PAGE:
And I will do it efficiently, mind you.

By the last day of vacation, I can barely walk. I totter around like Mr. Glass in Unbreakable. The thought of standing in line for Splash Mountain is enough to shatter my bones.

This is the perfect time to plunk yourself down on the Walt Disney World Railroad and ride that mother three or four times full-circle.

Mr. Glass from Unbreakable

Did someone say something about trains? Because I have an idea…

I’m a self-respecting park maniac. I am not going to waste my last day at the hotel pool or shopping at Downtown Disney. No, I’m going to sit my butt down and not move while increasing my ride count.

They let you stay on, guys. You don’t have to get off.

Watch the Clock

During the week, I can’t help but keep count.

“Only 5 days left.”

“Wednesday, still not halfway.”

“Three more full-service meal vouchers with dessert and I never want to see a cheesecake again.”

But on the very last day, you can trick yourself again by switching to hours.

“It’s only 10am. I still have another 14 hours before I have to go home.”

“Lunchtime. I still have a whole ‘nuther cheescake left.“

“Parks are closed, but I can still watch the Tip of the Day on the resort channel one more time.”

Everywhere I look, there are crazy bearded homeless Cast Members standing with signboards that say “The End is Near” but I don’t have to believe them. Denial is a viable coping mechanism. Embrace it.

Pack the Bags

This may not seem therapeutic, but it is a critical step in survival. It is the reality gut-punch to get you up and moving when you’d just rather lie down on the spongy water play area and bleed to death.

It is also an exercise in space-bending physics, because somehow—impossibly so—the laws of the universe have multiplied your belongings such that the same clothes you brought down on vacation no longer fit in the exact same geometric volume.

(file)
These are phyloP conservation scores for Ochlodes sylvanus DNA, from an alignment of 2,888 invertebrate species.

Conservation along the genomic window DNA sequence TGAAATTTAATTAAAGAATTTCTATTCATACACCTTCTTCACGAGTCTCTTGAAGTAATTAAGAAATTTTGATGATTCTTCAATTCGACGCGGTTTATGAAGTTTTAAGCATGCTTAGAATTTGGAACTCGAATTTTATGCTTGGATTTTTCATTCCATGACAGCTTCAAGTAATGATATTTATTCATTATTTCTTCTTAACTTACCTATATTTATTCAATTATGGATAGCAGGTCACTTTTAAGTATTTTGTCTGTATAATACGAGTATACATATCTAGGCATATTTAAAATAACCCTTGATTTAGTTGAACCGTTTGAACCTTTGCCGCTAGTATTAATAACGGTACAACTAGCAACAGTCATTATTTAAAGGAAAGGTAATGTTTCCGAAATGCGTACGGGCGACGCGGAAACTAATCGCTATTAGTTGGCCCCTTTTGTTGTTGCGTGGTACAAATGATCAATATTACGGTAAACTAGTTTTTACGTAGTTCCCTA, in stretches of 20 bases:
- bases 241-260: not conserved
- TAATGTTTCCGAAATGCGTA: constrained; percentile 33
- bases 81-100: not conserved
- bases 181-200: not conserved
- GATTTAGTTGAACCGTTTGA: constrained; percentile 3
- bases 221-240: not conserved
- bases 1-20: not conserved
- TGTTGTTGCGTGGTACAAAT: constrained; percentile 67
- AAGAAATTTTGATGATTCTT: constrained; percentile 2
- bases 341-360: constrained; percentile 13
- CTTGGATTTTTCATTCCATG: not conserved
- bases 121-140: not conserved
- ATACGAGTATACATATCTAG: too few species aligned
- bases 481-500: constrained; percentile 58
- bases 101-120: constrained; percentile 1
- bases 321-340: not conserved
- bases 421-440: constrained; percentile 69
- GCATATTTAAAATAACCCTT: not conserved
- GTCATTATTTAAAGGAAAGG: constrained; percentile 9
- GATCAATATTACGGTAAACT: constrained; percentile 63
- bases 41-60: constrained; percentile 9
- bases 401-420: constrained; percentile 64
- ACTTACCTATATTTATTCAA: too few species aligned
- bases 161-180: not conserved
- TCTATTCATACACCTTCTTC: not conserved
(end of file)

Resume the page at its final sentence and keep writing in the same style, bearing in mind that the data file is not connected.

Wrinkled, wadded up socks and underwear should theoretically fit better into the suitcase’s negative space, but instead, the stupid thing won’t zip up and the front flap has an unnatural lump the size of George Lucas’s neck.

You are also forced to examine your own character flaws, because there was no way you should have bought both the ceramic Figment mug and the spinny light-up Mike Wazowski. Also does the R2-D2 popcorn bucket count as a carry-on?

And do you really need to take home every little Downtown Disney brochure and Hollywood Studios Times Guide that you’ve somehow managed to keep in pristine condition as a memento of this blessed family trip? The amount of useless crap that is accumulated during the average Walt Disney World vacation could complete another landfill for Tokyo’s third gate:

  • Splotchy paper tickets to blizzard beach.
  • Assorted plastic Disney shopping bags because won’t the niece back home love them?
  • That map of the resort that you looked at once and remarked “Hey, here’s the jogging trail I plan to use this week” and then promptly shoved aside to make room for the pizza box.

Yet somehow you will make it all work. You will borrow a bulldozer from Avatarland, just so that you can pull the suitcase zipper closed while little Johnny stands on top. And you will utter several prayers that the TSA people at the airport will not attempt to visually inspect the contents of your bag.

In the end you will feel satisfied that at least this little task is out of the way and now you can go enjoy the resort pool one last time.

But wait, where did I put the swimsuits?… oh crap.

Buy a New Outfit

If you are like me, finding a clean outfit for that last day of vacation is like finding a same-day FastPass for Seven Dwarfs Mine Train. There is a mathematical law, which states that the Sum of All T-Shirts Needed for a Walt Disney World Vacation is Equal to the Total of All Shirts Packed Minus One.

My wife constantly mocks me for this. She knows that by the end of the week, I have fewer shirts than Hulk Hogan at a Steroid Convention. Every time we go on vacation, she reminds me to pack more shirts.

Welcome aboard the Hulkaminjaro Safari, brutha!

Welcome aboard the Hulkaminjaro Safari, brutha!

But what she does not understand is that if I pack 7 shirts, I will need 8. If I pack 8, the vacation will simply require 9. I could pack 43 shirts for a week at Walt Disney World, and come Friday, there I’d be, wondering how the heck I managed to melt 43 Mickey bars on myself.